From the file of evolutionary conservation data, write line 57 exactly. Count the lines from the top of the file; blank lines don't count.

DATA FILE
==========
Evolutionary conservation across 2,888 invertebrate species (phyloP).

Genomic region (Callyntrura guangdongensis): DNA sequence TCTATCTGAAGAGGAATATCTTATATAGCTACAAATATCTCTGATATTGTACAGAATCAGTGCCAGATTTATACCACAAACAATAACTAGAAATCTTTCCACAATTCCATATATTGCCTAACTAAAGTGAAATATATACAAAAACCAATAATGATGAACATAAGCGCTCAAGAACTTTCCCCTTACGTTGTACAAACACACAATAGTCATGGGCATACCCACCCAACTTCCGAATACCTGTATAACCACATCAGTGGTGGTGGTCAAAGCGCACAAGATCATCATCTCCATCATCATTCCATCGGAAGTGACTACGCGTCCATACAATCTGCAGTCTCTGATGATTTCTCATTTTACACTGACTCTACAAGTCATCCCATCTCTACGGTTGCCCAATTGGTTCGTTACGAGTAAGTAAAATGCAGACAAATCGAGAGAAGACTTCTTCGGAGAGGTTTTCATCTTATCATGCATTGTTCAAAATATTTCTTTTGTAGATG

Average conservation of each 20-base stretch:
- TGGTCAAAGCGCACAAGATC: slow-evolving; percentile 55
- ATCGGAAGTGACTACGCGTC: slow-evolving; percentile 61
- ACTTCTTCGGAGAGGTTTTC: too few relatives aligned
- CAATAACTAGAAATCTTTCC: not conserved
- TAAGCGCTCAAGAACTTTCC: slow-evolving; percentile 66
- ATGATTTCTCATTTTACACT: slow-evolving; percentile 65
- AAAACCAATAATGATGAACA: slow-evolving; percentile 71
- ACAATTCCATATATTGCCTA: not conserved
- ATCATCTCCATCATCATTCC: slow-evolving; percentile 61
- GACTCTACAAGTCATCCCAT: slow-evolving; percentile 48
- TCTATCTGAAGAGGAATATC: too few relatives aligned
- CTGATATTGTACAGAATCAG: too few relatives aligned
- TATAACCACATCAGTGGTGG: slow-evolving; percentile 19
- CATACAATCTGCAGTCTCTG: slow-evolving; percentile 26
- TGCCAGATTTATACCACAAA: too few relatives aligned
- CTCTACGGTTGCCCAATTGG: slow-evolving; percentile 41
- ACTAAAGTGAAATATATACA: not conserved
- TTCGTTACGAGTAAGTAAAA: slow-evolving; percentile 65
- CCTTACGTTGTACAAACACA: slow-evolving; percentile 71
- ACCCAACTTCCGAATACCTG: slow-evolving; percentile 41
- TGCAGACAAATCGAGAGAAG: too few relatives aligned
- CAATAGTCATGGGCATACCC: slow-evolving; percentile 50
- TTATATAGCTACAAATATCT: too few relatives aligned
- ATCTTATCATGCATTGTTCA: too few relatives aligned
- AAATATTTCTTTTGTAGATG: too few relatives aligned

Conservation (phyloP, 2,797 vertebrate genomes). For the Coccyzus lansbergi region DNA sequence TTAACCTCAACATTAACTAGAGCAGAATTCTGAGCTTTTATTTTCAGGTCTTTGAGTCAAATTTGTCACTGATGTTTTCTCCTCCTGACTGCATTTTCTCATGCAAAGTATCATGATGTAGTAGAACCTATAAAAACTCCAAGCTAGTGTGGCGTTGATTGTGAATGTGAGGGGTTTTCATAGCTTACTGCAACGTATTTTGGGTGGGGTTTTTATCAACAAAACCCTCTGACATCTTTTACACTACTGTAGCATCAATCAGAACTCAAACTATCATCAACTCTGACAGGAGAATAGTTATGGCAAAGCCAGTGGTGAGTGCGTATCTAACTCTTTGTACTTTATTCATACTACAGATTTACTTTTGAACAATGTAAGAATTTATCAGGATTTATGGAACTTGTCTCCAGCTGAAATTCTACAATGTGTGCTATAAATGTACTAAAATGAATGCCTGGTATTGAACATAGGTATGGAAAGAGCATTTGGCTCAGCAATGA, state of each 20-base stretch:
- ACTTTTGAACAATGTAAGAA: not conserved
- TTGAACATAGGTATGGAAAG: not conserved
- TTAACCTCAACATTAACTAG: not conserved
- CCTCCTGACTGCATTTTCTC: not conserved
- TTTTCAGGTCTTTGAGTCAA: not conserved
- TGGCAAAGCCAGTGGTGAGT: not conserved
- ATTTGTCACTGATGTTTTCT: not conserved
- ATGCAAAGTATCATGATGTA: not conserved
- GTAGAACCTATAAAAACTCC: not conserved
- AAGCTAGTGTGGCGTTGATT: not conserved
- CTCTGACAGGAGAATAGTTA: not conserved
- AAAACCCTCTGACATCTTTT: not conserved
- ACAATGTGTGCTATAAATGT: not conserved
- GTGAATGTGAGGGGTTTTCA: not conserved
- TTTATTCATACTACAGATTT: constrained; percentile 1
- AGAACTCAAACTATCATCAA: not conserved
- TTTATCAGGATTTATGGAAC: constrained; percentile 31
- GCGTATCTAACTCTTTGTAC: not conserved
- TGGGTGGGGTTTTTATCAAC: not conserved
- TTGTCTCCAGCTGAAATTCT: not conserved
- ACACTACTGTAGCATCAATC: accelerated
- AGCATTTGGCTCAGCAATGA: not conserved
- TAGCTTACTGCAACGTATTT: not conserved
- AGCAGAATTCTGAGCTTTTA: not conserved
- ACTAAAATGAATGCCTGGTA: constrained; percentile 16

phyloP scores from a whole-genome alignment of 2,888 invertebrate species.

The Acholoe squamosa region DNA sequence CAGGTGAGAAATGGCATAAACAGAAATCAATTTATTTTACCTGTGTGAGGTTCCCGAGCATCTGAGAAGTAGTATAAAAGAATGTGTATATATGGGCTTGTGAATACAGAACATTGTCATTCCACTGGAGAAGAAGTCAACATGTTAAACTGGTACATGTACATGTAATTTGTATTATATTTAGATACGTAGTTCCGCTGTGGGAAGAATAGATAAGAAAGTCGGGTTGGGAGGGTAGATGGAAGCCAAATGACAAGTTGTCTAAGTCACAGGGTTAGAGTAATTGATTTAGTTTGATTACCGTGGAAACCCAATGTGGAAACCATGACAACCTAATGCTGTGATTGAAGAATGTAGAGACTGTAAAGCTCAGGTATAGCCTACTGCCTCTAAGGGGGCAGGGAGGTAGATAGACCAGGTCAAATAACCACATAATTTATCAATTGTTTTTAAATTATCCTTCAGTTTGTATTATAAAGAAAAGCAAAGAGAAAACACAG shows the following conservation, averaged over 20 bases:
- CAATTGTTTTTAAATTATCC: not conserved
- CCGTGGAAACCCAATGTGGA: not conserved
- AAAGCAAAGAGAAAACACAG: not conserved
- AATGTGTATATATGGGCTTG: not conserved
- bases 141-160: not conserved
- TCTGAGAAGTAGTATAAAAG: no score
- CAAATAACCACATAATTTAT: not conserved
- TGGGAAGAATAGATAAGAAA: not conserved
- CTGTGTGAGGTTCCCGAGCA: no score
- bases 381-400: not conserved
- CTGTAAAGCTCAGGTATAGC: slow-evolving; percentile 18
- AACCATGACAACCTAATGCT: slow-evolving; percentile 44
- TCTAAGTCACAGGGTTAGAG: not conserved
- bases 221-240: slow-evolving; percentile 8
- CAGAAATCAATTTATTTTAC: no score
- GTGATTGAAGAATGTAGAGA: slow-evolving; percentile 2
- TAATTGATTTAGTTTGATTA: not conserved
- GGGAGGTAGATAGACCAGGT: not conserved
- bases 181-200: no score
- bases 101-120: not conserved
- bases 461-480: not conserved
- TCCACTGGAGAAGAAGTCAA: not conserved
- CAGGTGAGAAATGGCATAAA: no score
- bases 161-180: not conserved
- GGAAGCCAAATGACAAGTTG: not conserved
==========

- CAATTGTTTTTAAATTATCC: not conserved